Nero Wave Editor
key review info
- Application: Nero Wave Editor 184.108.40.206
- Reviewed on:
- Create audio file
- (6 more, see all...)
I must admit I wasn't expecting too much of a good thing out of the (still) monstrous new Nero suite, and definitely nothing fancy about the newly-introduced audio applications. Much to my surprise, I encountered a Wave Editor loaded with features that will simply transform your living room in a small processing studio... and if you don't want to go higher, everything should be pretty OK; but if you plan to go for the heavy stuff, forget about Nero, buy some professional, dedicated audio editing solution and do your job.
Among the so many audio tracks editors out there, it seems that the one presented by Nero in the latest edition is one that brings the best of both worlds: it looks simple (some may read "dumb") enough so almost anyone can start using it in just minutes, while offering enough options and processing power for the needs of a home-user. And if we sit a bit and think, most users are home users... therefore Nero knew their way pretty well.
One thing was pretty clear from the very beginning: you don't have to be a sound engineer to learn the workings of the Nero Wave Editor in a few minutes. The whole GUI is simple and light, much more "aired" and neatly-spaced than in most other similar applications and this adds some points to the final grade; a clean, easy to use interface is sometimes much more valuable than the capabilities of the software.
The fact that Nero Wave Editor is a strongly home user-oriented piece of code is immediately seen when we look at the interface: the main screen is occupied by the waveform display, taking up about ¾ of all the surface of the usable screen. The rest is filled with the toolbar (in the upper side) and the spectrum analyzer, stereo field and volume/pan knobs in the lower region. One thing that is worth mentioned is the absence of the transport controls... well, there is a "transport" title but that's not what you could name transport controls, by any means.
The whole appearance is some sort of XP style, slightly 'Vista-fied': every field and tab have been designed in bright, contrasting colors for easy recognition and access, but without being eye-obtrusive. Some text could have gone just fine with the tabs and buttons, but once you've used the Nero Wave Editor a couple of times you'll get used to what the buttons do.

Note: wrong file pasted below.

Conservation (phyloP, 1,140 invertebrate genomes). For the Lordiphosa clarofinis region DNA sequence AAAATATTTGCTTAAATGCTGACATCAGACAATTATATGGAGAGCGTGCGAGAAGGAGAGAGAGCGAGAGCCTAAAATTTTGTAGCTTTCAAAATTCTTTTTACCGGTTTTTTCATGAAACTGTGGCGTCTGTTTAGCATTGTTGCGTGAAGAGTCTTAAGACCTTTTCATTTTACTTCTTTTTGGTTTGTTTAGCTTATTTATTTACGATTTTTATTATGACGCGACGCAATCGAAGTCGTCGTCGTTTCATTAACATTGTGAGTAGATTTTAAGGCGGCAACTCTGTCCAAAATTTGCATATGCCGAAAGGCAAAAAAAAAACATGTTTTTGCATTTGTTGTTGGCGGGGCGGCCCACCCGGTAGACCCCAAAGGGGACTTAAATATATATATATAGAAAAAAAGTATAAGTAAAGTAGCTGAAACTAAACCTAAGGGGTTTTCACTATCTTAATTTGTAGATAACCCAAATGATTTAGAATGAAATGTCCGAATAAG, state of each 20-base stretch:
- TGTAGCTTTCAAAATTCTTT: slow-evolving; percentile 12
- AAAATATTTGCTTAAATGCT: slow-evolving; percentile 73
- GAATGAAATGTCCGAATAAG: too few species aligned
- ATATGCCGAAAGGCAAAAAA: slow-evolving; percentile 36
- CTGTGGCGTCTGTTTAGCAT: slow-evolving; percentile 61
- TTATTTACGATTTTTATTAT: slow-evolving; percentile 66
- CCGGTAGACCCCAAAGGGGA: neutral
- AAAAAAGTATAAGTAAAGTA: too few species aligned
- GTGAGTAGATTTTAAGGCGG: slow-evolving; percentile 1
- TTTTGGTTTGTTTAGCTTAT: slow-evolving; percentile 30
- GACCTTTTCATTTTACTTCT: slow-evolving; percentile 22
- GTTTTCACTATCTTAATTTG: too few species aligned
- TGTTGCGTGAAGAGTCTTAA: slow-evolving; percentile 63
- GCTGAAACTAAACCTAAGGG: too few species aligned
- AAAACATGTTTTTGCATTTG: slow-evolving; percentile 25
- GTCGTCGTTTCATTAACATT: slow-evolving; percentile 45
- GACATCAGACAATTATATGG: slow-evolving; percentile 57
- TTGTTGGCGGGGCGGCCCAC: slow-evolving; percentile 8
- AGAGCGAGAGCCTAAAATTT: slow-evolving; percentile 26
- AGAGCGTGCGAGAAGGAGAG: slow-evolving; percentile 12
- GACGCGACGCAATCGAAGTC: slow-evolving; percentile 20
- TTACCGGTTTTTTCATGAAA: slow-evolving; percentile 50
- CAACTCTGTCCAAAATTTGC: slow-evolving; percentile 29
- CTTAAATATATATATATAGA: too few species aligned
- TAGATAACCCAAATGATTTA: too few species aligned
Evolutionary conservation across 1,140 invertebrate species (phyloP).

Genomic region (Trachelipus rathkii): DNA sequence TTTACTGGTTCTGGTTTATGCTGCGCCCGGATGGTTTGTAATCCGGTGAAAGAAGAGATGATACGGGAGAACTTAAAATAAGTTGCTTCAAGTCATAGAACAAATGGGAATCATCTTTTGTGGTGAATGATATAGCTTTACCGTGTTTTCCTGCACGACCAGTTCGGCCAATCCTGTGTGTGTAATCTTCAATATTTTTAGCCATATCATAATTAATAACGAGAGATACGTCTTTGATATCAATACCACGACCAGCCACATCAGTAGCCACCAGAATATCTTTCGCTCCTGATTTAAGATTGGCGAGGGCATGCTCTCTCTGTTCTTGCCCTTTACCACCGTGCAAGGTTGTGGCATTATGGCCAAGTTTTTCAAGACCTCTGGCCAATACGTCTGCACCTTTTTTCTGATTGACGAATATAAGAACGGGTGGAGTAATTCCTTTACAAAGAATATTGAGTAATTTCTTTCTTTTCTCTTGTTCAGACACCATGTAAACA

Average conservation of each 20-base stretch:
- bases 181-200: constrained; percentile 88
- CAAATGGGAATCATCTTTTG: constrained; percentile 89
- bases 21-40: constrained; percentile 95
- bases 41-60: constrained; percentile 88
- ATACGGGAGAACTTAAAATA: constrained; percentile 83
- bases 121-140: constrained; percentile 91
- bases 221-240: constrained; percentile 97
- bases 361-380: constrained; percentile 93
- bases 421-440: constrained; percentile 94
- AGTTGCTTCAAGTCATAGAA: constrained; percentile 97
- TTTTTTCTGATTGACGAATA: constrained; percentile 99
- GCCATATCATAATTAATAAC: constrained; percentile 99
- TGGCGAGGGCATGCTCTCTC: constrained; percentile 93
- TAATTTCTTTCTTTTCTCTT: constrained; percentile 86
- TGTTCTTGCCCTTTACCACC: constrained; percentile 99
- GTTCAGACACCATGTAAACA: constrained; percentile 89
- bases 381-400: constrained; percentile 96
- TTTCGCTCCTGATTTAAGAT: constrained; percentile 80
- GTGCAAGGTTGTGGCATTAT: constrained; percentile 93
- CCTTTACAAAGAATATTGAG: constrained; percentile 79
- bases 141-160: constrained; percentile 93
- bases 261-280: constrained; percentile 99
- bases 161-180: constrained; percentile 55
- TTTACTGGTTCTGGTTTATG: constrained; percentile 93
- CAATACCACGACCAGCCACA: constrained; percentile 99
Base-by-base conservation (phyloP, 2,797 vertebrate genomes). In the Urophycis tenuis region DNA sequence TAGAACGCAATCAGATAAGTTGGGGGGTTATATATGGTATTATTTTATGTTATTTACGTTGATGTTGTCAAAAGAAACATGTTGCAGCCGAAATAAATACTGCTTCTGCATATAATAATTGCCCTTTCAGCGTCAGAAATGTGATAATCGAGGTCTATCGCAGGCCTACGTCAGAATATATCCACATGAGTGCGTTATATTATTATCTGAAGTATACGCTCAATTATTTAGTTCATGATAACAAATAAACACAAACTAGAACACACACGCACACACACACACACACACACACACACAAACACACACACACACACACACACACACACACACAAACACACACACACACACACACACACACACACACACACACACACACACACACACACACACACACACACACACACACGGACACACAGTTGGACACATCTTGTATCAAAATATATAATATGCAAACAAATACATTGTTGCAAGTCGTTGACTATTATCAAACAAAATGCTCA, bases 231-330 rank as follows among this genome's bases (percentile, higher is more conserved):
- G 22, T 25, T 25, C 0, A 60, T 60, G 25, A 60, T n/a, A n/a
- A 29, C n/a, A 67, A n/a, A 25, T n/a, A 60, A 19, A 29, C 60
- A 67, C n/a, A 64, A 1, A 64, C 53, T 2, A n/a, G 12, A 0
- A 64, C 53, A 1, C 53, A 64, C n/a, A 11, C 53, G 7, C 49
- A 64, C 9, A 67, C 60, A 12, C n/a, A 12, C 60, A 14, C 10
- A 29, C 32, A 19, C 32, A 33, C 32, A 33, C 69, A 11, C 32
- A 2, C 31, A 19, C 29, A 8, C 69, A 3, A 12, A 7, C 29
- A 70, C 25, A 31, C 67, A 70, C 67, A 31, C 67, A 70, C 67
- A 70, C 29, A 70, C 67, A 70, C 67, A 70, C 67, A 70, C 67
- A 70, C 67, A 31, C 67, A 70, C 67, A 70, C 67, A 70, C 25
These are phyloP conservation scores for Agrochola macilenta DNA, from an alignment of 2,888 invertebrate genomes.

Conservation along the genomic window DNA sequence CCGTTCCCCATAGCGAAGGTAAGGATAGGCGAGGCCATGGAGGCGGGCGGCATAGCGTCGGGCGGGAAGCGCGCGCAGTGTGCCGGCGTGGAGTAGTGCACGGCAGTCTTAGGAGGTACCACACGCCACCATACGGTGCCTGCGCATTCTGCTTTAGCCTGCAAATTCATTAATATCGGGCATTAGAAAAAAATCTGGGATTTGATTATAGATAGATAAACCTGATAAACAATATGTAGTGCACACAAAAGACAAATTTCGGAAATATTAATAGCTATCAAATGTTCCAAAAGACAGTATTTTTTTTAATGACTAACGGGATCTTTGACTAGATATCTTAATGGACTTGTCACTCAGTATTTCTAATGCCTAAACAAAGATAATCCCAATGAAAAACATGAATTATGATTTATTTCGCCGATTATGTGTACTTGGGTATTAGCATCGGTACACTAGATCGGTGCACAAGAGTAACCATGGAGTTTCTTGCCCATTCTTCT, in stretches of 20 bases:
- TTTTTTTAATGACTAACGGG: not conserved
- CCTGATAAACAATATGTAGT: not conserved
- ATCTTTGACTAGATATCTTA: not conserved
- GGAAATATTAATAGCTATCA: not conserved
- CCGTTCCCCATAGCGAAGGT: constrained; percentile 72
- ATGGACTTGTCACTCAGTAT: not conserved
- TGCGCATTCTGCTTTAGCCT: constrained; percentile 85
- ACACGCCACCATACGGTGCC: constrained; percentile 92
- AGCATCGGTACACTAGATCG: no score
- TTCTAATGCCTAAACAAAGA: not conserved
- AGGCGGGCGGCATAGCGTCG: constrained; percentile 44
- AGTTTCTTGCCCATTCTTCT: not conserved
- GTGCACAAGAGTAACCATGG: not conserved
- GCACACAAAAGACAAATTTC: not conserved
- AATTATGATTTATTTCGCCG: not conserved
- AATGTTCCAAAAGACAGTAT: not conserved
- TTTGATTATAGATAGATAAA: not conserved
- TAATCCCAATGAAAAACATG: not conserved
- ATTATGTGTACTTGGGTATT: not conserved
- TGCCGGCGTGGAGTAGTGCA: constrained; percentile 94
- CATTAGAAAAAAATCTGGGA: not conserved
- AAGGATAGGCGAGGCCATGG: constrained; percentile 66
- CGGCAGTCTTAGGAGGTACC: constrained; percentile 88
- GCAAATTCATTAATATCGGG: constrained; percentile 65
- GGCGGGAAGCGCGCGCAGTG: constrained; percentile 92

No skinning for the Nero Wave Editor, just the possibility to switch between a Vista-like blue on white interface and the classic one with green waveform on black background and blue selection. The menus and the contained data are pretty easy to use since they have been neatly grouped in Tools, Effects and Enhancements; the VST and DX have their own menu for a better structured and streamlined workflow. Considering Nero Wave Editor as a whole when talking about its GUI, I'd say Nero have done a pretty neat job, even if they haven't come up with anything "wow"... actually, in my humble opinion, things are far better as they are now than adding crappy Vista transparencies that actually do nothing except for draining processing power and ending up in you cursing and screaming in front of the "hanged" CPU.
The generic appearance is quite a sight for sore eyes: I've spent some hours in front of this application and everything's really OK - even though you can't change the colors, they have been chosen wisely. As for the functionality of this neat-looking GUI, things are good, too: the lower part of the screen - where the Transport, Spectrum Analyzer and the Edit History tabs are - can be customized: you can either freely change the area of these fields according to your needs or you can close them and have them in floating small windows that you can drop anywhere in the work area and take benefit from a maximized waveform display.
One thing I did not really like was the fact that the proper transport controls were placed in a toolbar in the upper side, along with other buttons and cannot be stuck in other places except in the shape of a floating window; they're not integrable, but in their initial toolbar and this kinda sucks. As for the toolbars and buttons, feel free to add and delete them from view as you wish; neat customization here!
Well, it's time we got groovin'! First of all, the Nero Wave Editor can handle AC3,AIF, AIFF, MP3, WMA, MP4, OGG, WAV, WAVE and NWF files and for the average home user, this list should do for about any sound processing needs, no matter whether you'll be editing the soundtrack of your latest picnic movie or tailoring some fav song for a karaoke party. I felt somehow funny as I have read about Nero's own audio format...the NWF (Nero Waveeditor File); indeed many big names in the professional audio software run their formats... but, was this really necessary?